During the Phanerozoic the biodiversity shows a steady but not monotonic increase from near zero to several thousands of genera. It has been shown that changes in biodiversity through the Phanerozoic correlate much better with hyperbolic model (widely used in demography and macrosociology) than with exponential and logistic models (traditionally used in population biology and extensively applied to fossil biodiversity as well). The latter models imply that changes in diversity are guided by a first-order positive feedback (more ancestors, more descendants) and/or a negative feedback arising from resource limitation. Hyperbolic model implies a second-order positive feedback. The hyperbolic pattern of the world population growth has been demonstrated (see below) to arise from a second-order positive feedback between the population size and the rate of technological growth. The hyperbolic character of biodiversity growth can be similarly accounted for by a positive feedback between the diversity and community structure complexity. It has been suggested that the similarity between the curves of biodiversity and human population probably comes from the fact that both are derived from the interference of the hyperbolic trend (produced by the positive feedback) with cyclical and stochastic dynamics.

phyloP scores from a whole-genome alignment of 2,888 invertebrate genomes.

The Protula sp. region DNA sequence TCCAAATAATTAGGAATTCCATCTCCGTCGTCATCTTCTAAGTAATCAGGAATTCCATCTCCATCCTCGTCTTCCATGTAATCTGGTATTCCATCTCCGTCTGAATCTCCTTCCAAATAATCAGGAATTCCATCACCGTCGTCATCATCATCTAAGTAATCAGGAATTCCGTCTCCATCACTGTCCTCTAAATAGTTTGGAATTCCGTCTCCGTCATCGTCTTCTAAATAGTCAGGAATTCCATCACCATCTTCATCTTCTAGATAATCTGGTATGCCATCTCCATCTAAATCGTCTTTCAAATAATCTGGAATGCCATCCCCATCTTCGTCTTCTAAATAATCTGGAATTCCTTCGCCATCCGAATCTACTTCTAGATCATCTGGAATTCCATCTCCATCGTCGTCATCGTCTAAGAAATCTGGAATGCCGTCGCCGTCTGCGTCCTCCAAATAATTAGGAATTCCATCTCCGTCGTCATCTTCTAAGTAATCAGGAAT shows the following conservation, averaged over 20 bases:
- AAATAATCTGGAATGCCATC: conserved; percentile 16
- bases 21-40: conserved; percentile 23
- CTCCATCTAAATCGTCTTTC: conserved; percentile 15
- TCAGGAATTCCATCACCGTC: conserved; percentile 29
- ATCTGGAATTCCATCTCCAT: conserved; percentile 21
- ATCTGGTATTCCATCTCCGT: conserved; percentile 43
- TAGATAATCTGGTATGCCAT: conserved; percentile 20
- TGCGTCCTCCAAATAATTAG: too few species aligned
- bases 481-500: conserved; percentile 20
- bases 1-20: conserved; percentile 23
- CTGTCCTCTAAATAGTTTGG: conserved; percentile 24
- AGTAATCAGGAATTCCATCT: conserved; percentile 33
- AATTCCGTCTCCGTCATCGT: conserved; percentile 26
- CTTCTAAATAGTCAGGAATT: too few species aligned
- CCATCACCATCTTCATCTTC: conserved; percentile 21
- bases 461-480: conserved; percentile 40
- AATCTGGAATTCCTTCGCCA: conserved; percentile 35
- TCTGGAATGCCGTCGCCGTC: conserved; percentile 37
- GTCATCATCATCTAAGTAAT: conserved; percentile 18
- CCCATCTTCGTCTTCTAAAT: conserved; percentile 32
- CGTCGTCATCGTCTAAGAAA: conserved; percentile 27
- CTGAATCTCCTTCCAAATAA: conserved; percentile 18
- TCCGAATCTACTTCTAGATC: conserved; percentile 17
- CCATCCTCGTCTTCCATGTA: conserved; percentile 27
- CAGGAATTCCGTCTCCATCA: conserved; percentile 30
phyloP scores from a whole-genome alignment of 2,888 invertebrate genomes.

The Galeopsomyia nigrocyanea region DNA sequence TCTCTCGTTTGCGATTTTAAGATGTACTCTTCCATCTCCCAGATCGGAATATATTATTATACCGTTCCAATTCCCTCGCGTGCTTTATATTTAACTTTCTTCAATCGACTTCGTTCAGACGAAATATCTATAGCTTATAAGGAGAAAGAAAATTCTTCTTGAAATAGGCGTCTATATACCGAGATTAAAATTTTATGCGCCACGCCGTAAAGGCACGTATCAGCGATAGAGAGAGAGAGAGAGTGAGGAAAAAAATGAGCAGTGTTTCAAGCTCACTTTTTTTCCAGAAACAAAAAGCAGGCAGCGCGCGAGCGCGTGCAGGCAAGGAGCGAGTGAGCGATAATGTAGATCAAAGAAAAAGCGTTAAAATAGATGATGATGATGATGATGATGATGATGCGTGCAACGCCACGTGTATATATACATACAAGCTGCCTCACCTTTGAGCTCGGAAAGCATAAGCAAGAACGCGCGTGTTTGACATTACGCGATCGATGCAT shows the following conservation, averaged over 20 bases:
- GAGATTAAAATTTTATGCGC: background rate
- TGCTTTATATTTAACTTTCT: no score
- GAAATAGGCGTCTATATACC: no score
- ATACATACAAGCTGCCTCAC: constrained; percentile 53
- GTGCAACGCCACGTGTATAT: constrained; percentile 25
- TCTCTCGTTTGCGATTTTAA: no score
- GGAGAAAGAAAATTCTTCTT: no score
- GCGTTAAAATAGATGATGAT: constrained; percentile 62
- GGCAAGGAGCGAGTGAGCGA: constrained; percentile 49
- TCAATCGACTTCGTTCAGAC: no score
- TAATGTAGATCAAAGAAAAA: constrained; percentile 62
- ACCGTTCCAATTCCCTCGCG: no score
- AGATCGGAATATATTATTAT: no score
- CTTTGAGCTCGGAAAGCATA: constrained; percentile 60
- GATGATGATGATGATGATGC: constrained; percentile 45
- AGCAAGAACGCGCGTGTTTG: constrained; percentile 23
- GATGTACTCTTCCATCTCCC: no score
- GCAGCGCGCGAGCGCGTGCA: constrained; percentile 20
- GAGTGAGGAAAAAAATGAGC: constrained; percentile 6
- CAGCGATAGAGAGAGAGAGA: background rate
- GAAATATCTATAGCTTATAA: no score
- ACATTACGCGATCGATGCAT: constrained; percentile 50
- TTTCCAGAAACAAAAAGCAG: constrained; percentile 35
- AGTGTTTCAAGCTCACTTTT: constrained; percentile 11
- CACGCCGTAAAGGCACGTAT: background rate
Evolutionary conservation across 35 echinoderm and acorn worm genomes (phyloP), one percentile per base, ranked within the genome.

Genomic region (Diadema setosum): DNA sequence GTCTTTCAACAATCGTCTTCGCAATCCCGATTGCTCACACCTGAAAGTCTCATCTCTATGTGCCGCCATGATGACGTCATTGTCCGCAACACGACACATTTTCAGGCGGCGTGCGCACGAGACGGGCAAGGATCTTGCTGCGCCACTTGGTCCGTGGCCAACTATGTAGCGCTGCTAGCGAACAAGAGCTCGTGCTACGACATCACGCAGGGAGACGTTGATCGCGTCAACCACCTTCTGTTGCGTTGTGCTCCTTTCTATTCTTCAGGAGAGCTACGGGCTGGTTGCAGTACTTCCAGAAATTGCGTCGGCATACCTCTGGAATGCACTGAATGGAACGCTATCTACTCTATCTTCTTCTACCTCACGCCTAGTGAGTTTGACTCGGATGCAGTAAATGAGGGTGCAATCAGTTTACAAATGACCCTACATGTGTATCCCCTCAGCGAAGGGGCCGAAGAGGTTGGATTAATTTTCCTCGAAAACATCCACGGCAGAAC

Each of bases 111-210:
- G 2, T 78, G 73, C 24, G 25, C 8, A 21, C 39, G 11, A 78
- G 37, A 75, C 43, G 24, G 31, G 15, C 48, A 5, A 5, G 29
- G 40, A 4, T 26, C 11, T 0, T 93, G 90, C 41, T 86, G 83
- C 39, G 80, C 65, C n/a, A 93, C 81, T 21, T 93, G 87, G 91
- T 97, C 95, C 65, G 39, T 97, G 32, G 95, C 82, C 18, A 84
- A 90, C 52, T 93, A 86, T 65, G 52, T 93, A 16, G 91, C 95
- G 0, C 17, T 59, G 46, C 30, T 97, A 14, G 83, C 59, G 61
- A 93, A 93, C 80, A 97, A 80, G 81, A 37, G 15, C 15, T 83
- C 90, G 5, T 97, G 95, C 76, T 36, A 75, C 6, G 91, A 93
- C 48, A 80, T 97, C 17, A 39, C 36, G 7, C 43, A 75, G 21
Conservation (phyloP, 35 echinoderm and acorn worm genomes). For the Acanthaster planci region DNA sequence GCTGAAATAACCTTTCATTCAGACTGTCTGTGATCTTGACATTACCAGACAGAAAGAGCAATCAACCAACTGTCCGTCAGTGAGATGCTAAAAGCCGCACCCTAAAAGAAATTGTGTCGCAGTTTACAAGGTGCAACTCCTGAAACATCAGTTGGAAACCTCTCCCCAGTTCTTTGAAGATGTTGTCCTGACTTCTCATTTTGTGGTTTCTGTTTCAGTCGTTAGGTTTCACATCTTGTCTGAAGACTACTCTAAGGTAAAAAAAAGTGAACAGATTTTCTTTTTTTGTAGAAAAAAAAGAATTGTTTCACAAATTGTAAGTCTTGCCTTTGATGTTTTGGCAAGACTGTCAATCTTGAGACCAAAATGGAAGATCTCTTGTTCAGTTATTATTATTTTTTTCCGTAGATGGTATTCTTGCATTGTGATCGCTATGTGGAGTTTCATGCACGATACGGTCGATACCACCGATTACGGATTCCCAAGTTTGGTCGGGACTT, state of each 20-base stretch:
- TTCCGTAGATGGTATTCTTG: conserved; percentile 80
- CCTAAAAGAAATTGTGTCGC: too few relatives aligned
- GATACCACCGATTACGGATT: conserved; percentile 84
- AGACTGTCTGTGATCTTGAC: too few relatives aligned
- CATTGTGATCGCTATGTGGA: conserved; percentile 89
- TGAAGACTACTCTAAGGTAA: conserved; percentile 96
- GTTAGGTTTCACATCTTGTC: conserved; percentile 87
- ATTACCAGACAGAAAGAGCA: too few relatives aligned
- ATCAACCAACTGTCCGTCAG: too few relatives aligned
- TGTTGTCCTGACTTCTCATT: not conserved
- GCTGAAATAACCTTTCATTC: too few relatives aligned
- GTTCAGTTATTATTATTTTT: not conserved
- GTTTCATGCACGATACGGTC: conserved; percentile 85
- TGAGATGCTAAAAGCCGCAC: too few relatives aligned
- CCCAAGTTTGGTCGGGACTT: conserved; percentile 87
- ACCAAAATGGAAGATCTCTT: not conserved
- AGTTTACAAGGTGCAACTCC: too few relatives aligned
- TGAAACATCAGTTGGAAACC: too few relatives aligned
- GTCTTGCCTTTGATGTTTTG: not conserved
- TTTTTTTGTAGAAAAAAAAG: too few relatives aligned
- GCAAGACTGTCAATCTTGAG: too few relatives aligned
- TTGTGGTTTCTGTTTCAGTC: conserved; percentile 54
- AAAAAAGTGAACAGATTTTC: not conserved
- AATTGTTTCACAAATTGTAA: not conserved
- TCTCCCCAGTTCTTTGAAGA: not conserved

Immune system

A cytokine storm, or hypercytokinemia is a potentially fatal immune reaction consisting of a positive feedback loop between cytokines and immune cells, with highly elevated levels of various cytokines. In normal immune function, positive feedback loops can be utilized to enhance the action of B-lymphocytes. When a B-cell binds its antibodies to an antigen and becomes activated, it begins releasing antibodies and secreting a complement protein called C3. Both C3 and a B-cell's antibodies can bind to a pathogen, and when a B-cell has its antibodies bind to a pathogen with C3, it speeds up that B-cell's secretion of more antibodies and more C3, thus creating a positive feedback loop.

Psychology